Chris Nicolini/UC Davis

We finally know how sunflowers track the Sun across the sky

So smart.

DAVID NIELD
5 AUG 2016
 

Scientists have known for centuries that sunflowers track the Sun across the sky, turning their flowers from east to west as the day progresses. But a team of scientists has finally been able to figure out exactly how this happens.

It turns out that sunflower swings are caused by an internal circadian rhythm, or body clock, and this daily shift in position not only improves the flowers' leaf size, but also makes them more attractive to bees. 

 

"It's the first example of a plant's clock modulating growth in a natural environment, and having real repercussions for the plant," said lead researcher Stacey Harmer from the University of California, Davis.

Since 1898, scientists have observed sunflowers start the day facing the east, swinging during the day to face the west, and then return to the east overnight. But no one has been able to work out what regulates this process.

To see if the plants had their own biological clocks that were reset daily by the Sun, similar to our own, or were simply moving according to a pre-determined schedule, the team performed a series of experiments.

First they staked the plants so they couldn't move, or faced their pots west at the start of the day to interfere with the signals they would usually receive from the Sun, and showed they were able to disrupt their movement.

They then brought the flowers into an indoor lab with a fixed artificial light, and observed that for a few days the flowers continued to sway back and forth. "That is the kind of behaviour you would expect from a mechanism driven by an internal clock," Harmer explained.

Next, the researchers created an artificial 'daylight' cycle with the artificial light by turning a light on in the east in the mornings, and then in the west in the evenings.

 

The sunflowers were able to sync their movements up to this light when the pattern followed a 24-hour cycle, but couldn't handle it when the cycle was stretched out to 30 hours. This suggests that something inside the sunflowers is linked to a 24-hour cycle of movement.

But what's actually causing the plants to move? The team showed that this is a result of one side of the stem growing faster than the other, depending on the time of day, causing the plant to swing its head.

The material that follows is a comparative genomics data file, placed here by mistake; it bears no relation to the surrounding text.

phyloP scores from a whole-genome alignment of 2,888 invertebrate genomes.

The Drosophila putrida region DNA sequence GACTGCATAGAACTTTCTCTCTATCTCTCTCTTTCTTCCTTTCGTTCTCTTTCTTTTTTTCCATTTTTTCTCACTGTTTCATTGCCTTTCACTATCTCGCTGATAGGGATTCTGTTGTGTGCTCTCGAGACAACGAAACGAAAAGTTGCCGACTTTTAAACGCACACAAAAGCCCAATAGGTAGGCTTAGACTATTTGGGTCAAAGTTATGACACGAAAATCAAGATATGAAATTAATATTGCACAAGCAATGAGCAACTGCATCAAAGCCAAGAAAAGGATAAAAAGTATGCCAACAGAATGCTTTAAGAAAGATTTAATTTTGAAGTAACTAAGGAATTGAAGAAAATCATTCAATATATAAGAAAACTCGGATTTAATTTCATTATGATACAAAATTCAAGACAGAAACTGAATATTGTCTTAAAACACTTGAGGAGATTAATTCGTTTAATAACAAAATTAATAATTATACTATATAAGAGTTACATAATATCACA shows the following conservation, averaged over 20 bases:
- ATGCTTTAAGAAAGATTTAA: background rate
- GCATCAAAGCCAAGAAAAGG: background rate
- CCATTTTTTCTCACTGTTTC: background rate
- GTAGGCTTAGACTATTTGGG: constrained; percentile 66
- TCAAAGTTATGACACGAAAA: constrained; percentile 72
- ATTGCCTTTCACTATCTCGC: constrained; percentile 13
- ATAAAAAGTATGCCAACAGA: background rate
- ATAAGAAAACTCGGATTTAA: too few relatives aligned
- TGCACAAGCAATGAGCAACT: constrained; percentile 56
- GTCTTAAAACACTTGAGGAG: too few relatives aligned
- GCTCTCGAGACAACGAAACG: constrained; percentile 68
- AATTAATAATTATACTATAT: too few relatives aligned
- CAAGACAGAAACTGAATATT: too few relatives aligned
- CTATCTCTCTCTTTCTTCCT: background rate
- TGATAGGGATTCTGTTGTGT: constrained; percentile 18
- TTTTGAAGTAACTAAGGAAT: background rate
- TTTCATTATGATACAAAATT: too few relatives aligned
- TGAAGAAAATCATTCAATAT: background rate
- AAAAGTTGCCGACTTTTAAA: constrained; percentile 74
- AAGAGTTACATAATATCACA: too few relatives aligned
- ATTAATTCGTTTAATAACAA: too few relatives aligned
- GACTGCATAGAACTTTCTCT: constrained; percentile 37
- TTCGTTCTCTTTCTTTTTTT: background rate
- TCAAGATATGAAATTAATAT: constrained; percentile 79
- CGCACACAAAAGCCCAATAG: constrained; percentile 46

So, in the mornings, the researchers found that certain genes were being expressed at higher levels on the east side of the plant's stem, and in the afternoon, this pattern switched. 

Harmer explained that this type of growth is different to the plant's regular growth, and occurs on a daily, 24-hour cycle.

Importantly, all this movement had some pretty big benefits for the plants. Throughout their experiments, the team showed that flowers tethered away from the Sun had leaves that were 10 percent smaller on average.

And plants that had been turned to face the west at the start of the day received five times more bees and other insects than those pointing eastwards, suggesting there's an evolutionary benefit to the plants chasing the Sun.

"Bees like warm flowers," said Harmer

Below you can see how the temperature of sunflowers changes throughout the day, with the red indicating warmer temperatures:

sunflower-heatEvan Brown/University of Virginia

All of this might sound pretty obvious for gardeners who've been watching their sunflowers shift throughout the day for years, but it's the first time scientists have been able to link gene expression with the behaviour of a plant in the field.

Demonstrating that circadian rhythms can help plants grow has been one of the "holy grails" of this field of research, Dartmouth College's C. Robertson McClung, who wasn't involved in the new study, told Emily Benson at New Scientist. "And this is one of the best proofs that’s out there at this point."

The research has been published in the journal Science.

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